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U.S. livestock: Cattle futures rally after bullish USDA data

Chicago | Reuters — Chicago Mercantile Exchange cattle futures were higher on Wednesday, extending earlier small gains after government supply reports showed fewer-than-expected U.S. cattle supplies, traders said.

U.S. Department of Agriculture monthly Cattle on Feed data showed 11.692 million cattle in U.S. feedlots as of Nov. 1. That figure was three per cent higher than a year ago but below analysts’ expectations for a 4.4 per cent increase.

Placements of cattle in feedlots during October totaled 2.248 million, down six per cent from a year ago and well below expectations for only a 0.9 per cent decline. Fewer cattle in feedlots suggested less would be available to beef packers, largely between March and June of 2019.

“It means the supplies are going to tighten up a little bit as we get into next year,” said Don Roose, president of the brokerage U.S. Commodities. “It was a report that basically was positive across the board.”

Live cattle futures jumped more than one per cent after the midday data while feeder cattle gained as much as two per cent before each market pared gains. February live cattle settled up 1.025 cents at 120.75 cents/lb., while January feeder cattle climbed 1.75 cents, to 148.625 (all figures US$).

Uncertainty over how aggressively beef packers would bid to buy cattle in cash markets limited potential gains in futures despite the supportive USDA data, traders and analysts said.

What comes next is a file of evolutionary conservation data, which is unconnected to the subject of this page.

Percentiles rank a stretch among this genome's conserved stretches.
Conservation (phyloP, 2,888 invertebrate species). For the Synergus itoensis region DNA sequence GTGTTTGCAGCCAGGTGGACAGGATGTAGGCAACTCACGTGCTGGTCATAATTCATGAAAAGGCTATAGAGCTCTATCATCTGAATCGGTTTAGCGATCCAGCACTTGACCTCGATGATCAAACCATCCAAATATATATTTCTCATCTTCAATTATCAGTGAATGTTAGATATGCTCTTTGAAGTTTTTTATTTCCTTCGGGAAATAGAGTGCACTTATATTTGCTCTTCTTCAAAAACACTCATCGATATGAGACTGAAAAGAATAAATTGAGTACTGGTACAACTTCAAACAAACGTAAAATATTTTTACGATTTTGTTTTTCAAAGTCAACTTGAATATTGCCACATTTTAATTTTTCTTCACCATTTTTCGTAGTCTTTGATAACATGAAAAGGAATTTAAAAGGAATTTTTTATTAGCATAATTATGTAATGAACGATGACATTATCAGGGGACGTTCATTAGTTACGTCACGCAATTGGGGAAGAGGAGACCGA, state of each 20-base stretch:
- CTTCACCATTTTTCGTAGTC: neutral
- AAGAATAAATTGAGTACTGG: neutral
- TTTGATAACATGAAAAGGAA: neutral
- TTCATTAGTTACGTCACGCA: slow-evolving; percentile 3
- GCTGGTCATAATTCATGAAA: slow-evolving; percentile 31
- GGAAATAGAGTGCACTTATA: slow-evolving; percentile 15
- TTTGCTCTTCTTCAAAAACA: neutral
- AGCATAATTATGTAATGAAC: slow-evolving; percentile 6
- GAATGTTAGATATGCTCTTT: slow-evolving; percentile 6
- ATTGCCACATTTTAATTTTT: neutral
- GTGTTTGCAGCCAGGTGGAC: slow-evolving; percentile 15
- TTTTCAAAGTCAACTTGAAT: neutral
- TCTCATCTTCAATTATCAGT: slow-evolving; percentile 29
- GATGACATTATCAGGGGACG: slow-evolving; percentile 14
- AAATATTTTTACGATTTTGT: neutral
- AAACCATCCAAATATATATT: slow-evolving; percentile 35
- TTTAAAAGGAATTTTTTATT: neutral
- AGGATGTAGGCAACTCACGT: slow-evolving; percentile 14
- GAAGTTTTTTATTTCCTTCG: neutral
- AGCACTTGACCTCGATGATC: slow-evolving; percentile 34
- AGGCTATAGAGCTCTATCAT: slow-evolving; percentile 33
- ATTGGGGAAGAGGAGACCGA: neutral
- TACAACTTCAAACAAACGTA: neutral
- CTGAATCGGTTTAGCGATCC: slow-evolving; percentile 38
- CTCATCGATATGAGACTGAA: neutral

Separate USDA monthly data showed 515.7 million lbs. of beef and 570.6 million lbs. of pork in cold storage at the end of October, each relatively close to analyst estimates for 512.7 million lbs. of beef and 573.4 million pounds of pork.

Abundant supplies of both red meat and poultry have anchored meat prices and prices for cattle, hogs and chicken this year.

However, the spreading African swine fever virus in top pork consumer and producer China has bolstered hog futures for weeks.

China on Wednesday issued new rules to tighten notification of cases of African swine fever, including incentives for whistleblower, amid concerns that outbreaks of the highly contagious disease are being under-reported. There have been more than 60 outbreaks in 18 provinces since August.

CME February lean hogs settled down 0.95 cent at 66.175 cents/lb., declining the second straight session after surging to a life-of-contract high earlier on Tuesday.

CME livestock trading will halt on Thursday for the U.S. Thanksgiving Day holiday.

— Michael Hirtzer reports on commodity markets for Reuters from Chicago.

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